Body building

Low-Carb or Low-Fats? Examine Says It is Truly High quality Over Amount


Trend diets have often indicated that carbohydrates or fat are the main causes of America's ever-growing obesity epidemic. Atkins and keto followers will tell you that you need to cut carbs and focus on fats to find the key to rapid weight loss. Then there are those who claim you have to cut the fat of your diet to get thin.

There are several studies that support both claims, but a new Harvard review found that – as the age-old saying goes – quality matters more than quantity. The study, published in JAMA Internal Medicine, found that eating a certain macronutrient does not increase a person's risk of death, but eating unhealthy versions does.


In particular, the researchers found that a "healthy" low-carb diet consisting primarily of vegetable proteins and unsaturated fats reduced people's overall mortality risk by 9 percent. On the other hand, diets high in animal proteins and saturated fats increased mortality risk by 7 percent.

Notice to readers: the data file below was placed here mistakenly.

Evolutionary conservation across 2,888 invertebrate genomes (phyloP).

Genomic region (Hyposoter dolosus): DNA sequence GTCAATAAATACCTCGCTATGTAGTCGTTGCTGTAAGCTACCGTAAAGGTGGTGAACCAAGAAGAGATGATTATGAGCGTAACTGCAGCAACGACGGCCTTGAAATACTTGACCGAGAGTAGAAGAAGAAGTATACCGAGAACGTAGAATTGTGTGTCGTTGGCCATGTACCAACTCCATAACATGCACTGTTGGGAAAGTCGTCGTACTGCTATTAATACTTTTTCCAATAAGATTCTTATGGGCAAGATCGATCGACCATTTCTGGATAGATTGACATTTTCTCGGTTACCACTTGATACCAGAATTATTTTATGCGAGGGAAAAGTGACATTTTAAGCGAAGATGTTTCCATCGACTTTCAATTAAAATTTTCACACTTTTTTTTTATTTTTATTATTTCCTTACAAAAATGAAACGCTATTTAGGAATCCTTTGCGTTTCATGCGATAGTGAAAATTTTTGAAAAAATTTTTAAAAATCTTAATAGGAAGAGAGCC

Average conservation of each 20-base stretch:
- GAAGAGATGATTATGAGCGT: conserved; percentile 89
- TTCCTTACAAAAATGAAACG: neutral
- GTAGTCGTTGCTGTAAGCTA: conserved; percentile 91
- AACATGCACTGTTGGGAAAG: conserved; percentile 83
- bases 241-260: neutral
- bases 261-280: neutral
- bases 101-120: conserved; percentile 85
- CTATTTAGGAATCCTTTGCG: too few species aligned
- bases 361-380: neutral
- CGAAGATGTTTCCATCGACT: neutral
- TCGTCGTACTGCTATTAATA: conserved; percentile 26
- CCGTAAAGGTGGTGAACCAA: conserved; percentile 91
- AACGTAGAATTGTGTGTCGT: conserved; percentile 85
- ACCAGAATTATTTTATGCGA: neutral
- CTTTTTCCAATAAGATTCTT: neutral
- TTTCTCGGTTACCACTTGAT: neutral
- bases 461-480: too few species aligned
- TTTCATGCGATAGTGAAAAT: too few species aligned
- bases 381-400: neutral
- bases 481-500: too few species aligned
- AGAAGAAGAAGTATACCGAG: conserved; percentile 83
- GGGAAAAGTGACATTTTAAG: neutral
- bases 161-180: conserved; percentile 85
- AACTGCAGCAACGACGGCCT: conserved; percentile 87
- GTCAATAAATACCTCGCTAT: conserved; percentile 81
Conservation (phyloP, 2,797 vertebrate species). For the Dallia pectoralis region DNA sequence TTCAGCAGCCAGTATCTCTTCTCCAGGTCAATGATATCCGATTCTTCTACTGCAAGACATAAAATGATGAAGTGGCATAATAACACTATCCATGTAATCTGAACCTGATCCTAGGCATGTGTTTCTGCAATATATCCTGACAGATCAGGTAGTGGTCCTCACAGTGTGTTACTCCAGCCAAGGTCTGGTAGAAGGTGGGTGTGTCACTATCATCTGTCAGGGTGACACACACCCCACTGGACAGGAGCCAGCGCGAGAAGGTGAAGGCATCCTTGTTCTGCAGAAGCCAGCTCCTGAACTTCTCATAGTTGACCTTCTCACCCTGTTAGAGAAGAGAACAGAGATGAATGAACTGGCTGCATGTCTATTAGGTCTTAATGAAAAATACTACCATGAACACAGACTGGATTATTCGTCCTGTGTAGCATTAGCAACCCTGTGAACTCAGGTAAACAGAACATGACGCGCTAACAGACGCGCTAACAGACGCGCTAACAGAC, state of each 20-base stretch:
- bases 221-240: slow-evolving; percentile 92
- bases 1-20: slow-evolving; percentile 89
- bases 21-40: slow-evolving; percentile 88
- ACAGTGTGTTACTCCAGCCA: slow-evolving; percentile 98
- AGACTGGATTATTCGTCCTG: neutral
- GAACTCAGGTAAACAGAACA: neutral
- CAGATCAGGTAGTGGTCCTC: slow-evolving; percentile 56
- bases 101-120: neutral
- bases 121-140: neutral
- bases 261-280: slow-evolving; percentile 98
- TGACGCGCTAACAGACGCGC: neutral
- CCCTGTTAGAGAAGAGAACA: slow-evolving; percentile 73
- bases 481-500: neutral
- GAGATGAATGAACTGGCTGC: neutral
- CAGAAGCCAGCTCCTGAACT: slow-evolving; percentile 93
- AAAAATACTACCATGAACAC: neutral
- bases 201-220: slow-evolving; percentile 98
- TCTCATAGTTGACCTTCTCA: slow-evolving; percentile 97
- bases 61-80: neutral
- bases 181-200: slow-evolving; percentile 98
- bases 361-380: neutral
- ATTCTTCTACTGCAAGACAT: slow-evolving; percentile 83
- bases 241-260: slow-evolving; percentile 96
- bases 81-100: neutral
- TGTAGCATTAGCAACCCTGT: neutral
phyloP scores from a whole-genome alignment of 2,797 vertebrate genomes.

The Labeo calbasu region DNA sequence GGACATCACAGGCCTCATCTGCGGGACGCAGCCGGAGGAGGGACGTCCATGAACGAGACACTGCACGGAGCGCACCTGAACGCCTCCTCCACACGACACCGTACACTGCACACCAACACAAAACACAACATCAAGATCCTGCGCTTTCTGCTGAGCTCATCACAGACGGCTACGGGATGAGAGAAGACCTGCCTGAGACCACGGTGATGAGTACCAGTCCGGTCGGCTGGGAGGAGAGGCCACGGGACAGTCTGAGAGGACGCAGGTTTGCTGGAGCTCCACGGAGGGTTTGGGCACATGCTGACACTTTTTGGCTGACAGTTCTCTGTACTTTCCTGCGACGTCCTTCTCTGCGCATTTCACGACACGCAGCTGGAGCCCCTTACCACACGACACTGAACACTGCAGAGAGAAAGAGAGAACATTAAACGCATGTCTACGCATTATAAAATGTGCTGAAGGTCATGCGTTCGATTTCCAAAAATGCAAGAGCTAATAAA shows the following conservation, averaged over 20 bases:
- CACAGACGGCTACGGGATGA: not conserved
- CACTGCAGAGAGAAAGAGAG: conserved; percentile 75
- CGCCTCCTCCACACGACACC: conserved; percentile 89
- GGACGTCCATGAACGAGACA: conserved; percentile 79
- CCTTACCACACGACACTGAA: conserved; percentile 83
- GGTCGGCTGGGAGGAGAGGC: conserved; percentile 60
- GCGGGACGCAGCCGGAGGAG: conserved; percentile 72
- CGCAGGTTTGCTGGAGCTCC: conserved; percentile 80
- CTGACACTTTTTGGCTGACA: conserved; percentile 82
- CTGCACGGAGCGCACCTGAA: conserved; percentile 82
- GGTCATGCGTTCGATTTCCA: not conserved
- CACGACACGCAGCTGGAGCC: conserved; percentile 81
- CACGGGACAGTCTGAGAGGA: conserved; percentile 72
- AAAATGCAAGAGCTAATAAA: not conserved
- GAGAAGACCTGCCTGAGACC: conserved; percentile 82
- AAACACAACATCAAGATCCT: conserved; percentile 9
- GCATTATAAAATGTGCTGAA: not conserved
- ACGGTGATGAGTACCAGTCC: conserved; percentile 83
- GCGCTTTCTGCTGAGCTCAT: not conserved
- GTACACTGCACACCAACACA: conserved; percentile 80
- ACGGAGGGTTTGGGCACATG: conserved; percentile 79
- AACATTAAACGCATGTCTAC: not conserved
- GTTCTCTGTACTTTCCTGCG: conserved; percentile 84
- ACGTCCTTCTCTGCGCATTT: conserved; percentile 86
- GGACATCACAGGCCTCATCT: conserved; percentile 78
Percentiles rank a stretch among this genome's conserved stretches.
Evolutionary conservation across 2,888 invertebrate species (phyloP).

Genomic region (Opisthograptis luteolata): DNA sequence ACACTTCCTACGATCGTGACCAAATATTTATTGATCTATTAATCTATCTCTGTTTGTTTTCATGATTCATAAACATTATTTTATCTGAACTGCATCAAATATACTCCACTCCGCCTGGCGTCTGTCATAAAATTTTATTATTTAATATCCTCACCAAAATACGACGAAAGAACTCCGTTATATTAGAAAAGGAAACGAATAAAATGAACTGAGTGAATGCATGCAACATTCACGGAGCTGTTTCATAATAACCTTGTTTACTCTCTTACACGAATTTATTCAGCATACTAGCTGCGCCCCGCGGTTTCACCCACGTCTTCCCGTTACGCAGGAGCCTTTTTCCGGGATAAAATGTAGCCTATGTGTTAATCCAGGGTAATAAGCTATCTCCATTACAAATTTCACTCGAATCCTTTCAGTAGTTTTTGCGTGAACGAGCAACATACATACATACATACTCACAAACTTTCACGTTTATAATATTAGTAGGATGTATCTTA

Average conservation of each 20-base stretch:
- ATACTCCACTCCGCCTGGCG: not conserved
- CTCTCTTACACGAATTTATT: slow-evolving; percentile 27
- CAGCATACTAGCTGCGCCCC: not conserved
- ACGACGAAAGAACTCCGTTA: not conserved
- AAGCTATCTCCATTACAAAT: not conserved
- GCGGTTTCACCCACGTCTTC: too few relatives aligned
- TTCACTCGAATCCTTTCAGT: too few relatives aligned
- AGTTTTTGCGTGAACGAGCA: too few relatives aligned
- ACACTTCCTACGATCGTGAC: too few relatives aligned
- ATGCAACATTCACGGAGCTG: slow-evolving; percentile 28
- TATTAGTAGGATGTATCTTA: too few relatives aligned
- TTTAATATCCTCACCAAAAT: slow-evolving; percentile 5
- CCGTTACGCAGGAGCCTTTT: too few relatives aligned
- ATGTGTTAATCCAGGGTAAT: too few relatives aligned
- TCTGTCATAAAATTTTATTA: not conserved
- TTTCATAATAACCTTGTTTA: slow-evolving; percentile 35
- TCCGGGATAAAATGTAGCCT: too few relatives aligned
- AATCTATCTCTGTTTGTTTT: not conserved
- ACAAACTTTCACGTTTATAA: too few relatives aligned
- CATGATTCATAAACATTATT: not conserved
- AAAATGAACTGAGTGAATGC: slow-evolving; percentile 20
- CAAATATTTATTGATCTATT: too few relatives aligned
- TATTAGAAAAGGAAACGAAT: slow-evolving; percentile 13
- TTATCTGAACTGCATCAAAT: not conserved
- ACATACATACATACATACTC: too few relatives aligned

If you are on a low-fat diet, make sure you stick to whole grains and non-starchy vegetables, which reduces the risk of mortality for all causes by 11 percent. Eating low-quality carbohydrates such as white bread and sugary snacks increases the risk of death by 6 percent, the researchers found.

"The debate over the health consequences of a low-fat or low-carbohydrate diet is largely controversial unless the sources of fat or carbohydrates are clearly defined," said Zhilei Shan, postdoctoral fellow at the Harvard Department of Nutrition and lead author of the study. said in a publication.

Nearly 40,000 adults from the United States were examined for the study from 1999 to 2014. The researchers carried out regular check-ins. While some of the adults were on a low-carb or low-fat diet, eating habits did not increase or decrease their risk of mortality.

"These results suggest that the association of low-carb and low-fat diets with mortality may depend on the quality and nutritional source of the macronutrients," the study's authors write.

This study may not disprove the reported benefits of low-carb or low-fat diets, but it does mean that cooking a plate of bacon and eggs and calling it a "keto" is probably not the best idea.



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